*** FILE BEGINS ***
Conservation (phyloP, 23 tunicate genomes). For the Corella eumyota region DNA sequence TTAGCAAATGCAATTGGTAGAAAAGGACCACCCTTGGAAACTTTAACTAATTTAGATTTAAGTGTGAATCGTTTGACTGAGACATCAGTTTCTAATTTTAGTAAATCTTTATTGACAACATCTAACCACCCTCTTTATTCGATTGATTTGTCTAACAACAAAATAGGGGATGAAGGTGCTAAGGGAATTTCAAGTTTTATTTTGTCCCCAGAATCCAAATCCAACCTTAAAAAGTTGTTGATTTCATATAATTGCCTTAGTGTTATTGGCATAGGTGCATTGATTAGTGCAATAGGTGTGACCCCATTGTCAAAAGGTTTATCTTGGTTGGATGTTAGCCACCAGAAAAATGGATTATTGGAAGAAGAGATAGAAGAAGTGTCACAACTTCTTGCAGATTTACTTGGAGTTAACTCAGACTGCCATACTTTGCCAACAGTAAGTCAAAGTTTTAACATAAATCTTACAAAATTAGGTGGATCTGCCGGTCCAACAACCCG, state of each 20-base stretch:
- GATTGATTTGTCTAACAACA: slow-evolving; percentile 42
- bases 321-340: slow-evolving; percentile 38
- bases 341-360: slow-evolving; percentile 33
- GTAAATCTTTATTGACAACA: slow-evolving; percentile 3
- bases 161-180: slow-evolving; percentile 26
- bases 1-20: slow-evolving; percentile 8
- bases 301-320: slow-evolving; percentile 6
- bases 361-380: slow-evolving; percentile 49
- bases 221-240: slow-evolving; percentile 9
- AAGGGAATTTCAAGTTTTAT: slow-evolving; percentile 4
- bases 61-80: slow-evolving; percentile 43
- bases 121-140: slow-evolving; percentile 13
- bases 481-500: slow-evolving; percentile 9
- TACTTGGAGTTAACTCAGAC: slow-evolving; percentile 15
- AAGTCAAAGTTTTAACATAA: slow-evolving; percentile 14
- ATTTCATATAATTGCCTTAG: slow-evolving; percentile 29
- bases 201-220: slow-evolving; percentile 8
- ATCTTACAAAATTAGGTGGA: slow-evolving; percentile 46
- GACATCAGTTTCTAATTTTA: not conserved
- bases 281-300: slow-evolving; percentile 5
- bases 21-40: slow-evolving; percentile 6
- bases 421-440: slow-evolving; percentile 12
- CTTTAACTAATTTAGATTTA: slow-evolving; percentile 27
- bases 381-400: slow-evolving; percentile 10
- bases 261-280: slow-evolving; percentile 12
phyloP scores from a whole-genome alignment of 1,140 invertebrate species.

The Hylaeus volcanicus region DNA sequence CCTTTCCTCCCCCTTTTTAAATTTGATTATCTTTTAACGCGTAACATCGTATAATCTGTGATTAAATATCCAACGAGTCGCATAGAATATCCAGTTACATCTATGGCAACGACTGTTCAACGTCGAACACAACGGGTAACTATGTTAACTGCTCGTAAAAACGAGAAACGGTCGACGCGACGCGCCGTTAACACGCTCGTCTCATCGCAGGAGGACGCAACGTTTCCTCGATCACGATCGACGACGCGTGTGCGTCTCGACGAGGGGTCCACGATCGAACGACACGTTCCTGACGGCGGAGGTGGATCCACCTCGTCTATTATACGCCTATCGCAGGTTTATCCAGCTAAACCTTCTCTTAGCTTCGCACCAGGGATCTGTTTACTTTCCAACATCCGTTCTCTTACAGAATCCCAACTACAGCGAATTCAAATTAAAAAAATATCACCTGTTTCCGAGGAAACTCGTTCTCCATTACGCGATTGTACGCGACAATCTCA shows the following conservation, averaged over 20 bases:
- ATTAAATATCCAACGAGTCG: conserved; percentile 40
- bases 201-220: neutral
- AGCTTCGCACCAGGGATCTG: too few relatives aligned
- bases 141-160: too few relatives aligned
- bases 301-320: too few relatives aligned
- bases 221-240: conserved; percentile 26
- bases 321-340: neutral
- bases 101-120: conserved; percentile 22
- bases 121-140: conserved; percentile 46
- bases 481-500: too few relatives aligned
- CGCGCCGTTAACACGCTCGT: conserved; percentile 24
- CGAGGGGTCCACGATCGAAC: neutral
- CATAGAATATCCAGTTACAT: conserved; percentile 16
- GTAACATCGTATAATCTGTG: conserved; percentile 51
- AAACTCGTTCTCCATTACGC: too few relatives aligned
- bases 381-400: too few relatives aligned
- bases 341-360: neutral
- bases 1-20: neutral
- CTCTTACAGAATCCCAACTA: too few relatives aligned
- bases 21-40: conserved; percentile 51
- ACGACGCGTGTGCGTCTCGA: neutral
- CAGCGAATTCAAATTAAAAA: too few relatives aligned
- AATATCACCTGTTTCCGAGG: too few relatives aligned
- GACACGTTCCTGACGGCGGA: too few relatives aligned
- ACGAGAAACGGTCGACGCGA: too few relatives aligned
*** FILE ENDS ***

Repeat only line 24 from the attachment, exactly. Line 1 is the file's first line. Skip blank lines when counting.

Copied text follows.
- CTTTAACTAATTTAGATTTA: slow-evolving; percentile 27